In honor of what would have been Dr. Martin Luther King Jr.’s 88th birthday, we remember his life, achievements and legacy, which prevails to this day.
Dr. King was one of the prominent members of Alpha Phi Alpha Fraternity Inc. “Born in the shadow of slavery and on the lap of disenfranchisement,” Alpha Phi Alpha—like other black Greek-letter organizations—was founded to instill a spirit of high academic achievement and intellectualism, foster meaningful and lifelong ties, and racially uplift those brothers who would be initiated into its ranks.
In addition to Dr. King, the organization brought together and shaped such distinguished men as Cornel West, Thurgood Marshall, Adam Clayton Powell, Jr., W. E. B. DuBois, Roland Martin, Whitney Young, and Paul Robeson.
In Alpha Phi Alpha: A Legacy of Greatness, the Demands of Transcendence, editors Gregory S. Parks, Stefan M. Bradley and other contributing authors analyze and discuss the fraternity, its history and its impact on civil rights. In remembrance of Dr. King, one of the fraternity’s most esteemed brothers, here is an excerpt:
Considering the mindset of President Eisenhower and considering the mindset of hostile southern whites in the wake of the Brown decision, when African Americans in Montgomery, Alabama decided in December, 1955 to protest against discriminatory treatment on city buses, it took more courage than is often appreciated. While the subsequent 1955-1956 “Montgomery Bus Boycott” was truly a community endeavor, from an organizational standpoint, someone had to serve as the spokesman and titular leader of this movement. To his distinct credit and honor (and in the highest spirit of Alpha), Martin Luther King, Jr. (then a young minister with a variety of other commitments) did not decline the opportunity, when asked, to serve the community.
The year 1956 not only witnessed the transformation of the “Montgomery Bus Boycott” from a local story to an international phenomenon, but also witnessed the 50th Anniversary of Alpha Phi Alpha. Appropriately, and as a way to further honor the social activist spirit of the founders (three of whom were in attendance), the gala 50th Anniversary Convention, convened from August 7-11, included a special recognition of the work of Dr. King.
At the August 11, 1956 banquet, King, received the Fraternity’s highest honor, The Alpha Award of Honor. Moreover, before receiving this recognition, Brother King delivered the banquet’s keynote address entitled “The Birth of a New Age.”
King began his remarks by thanking the Fraternity in general, and President Frank L. Stanley in particular, “for the moral support and the financial contributions that you have given to those who walk the streets of Montgomery. I can assure that these things have given us renewed courage and vigor to carry on.” He further declared “I can remember those days, very dark days, when many of us confronted a trial in court and I could look out in the courtroom and see our very eminent General President. That made me feel very good as an Alpha man.”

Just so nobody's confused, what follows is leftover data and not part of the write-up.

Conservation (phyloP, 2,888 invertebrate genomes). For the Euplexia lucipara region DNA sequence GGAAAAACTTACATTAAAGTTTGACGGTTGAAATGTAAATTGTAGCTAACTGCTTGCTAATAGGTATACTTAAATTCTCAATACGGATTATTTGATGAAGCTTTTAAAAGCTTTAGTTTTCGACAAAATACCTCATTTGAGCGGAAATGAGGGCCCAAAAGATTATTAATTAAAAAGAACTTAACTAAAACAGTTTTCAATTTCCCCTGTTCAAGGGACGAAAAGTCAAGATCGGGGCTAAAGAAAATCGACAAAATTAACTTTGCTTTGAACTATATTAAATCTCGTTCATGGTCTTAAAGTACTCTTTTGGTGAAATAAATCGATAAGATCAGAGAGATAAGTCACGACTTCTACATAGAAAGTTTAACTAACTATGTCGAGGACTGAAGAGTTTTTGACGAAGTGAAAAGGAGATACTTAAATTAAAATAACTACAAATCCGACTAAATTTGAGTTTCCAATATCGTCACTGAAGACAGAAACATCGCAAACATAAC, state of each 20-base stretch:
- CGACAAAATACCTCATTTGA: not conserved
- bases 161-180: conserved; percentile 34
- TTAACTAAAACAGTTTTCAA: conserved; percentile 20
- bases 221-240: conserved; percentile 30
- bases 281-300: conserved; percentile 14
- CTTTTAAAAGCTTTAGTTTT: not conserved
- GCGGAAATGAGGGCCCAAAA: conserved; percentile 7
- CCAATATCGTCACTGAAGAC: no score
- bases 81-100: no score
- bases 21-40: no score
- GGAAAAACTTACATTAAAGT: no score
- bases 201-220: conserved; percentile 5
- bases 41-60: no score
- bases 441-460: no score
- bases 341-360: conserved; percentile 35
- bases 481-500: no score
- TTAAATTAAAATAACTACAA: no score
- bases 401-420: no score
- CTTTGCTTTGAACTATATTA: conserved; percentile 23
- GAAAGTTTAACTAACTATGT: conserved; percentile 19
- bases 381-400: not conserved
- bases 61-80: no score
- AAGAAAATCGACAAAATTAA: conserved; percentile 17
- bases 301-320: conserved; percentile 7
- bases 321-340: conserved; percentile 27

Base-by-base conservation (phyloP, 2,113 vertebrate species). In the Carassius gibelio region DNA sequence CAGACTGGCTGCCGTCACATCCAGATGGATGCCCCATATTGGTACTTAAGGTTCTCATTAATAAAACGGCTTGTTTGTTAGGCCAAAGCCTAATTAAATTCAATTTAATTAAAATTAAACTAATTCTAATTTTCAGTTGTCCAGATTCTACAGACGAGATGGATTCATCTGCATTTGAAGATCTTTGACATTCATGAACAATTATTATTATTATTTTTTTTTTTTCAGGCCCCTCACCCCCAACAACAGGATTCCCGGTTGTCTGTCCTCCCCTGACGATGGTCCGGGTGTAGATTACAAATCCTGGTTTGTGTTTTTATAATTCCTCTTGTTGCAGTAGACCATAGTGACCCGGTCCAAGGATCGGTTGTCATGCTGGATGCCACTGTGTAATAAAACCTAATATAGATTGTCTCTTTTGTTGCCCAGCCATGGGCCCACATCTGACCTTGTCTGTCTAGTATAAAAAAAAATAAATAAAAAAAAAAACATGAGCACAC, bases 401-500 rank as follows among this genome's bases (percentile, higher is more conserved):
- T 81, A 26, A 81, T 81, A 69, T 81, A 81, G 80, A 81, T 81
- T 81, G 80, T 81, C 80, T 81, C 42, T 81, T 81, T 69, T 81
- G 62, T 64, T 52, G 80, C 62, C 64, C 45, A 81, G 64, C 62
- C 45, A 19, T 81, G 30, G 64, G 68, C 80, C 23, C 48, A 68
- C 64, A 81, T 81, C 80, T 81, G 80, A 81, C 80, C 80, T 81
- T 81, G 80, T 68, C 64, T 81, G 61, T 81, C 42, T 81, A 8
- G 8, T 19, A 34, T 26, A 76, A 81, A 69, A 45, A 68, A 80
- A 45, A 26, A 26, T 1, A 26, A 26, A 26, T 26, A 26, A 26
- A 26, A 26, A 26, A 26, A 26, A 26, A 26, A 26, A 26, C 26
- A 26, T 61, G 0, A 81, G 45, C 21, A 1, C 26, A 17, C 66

While King made it clear that he did not want to talk solely about Montgomery, his remarks related to the general theme of “The Birth of a New Age,” included very illuminating assertions regarding the powerful nonviolent strategy of consumer boycotts:
As we move in this transition from the old age into the new we will have to rise up in protest. We will have to boycott at times, but let us remember that boycotts are not ends within themselves. A boycott is just a means to an end. A boycott is merely a means to say, ‘I don’t like it.’ It is merely a means to awaken a sense of shame within the oppressor but the end is reconciliation. The end is the creation of a beloved community.
Significantly, King’s remarks regarding “The Birth of a New Age” also provided further vindication for Fraternity members who believed that freedom was not free (and that funds spent on social action programs was money well-spent):
…in order to gain this freedom and move away from the cycles of segregation we have got to go down in our pockets and give some money. I assure you that integration is not some lavish gift that the white man will pass out on a silver platter while the Negro merely furnishes the appetite…We cannot use the excuse any more that we don’t have the money. The national income of the Negro is now is more than 16 billion dollars, more than the national income of Canada…now let us use our money for something lasting, not erely for extravagancies.
Immediately after King’s speech, which received a rousing ovation, Frank L. Stanley proudly shared with the audience the details of the Fraternity’s financial support for King and his movement. As Charles H. Wesley described this moment in Alpha history: “President Stanley stated that the fraternity had initially given the Montgomery Improvement Association $1,000, and over $2,000 had been sent from the chapters, and $1,500 will be sent from this convention, totaling $4,500 to the Montgomery, Alabama project.”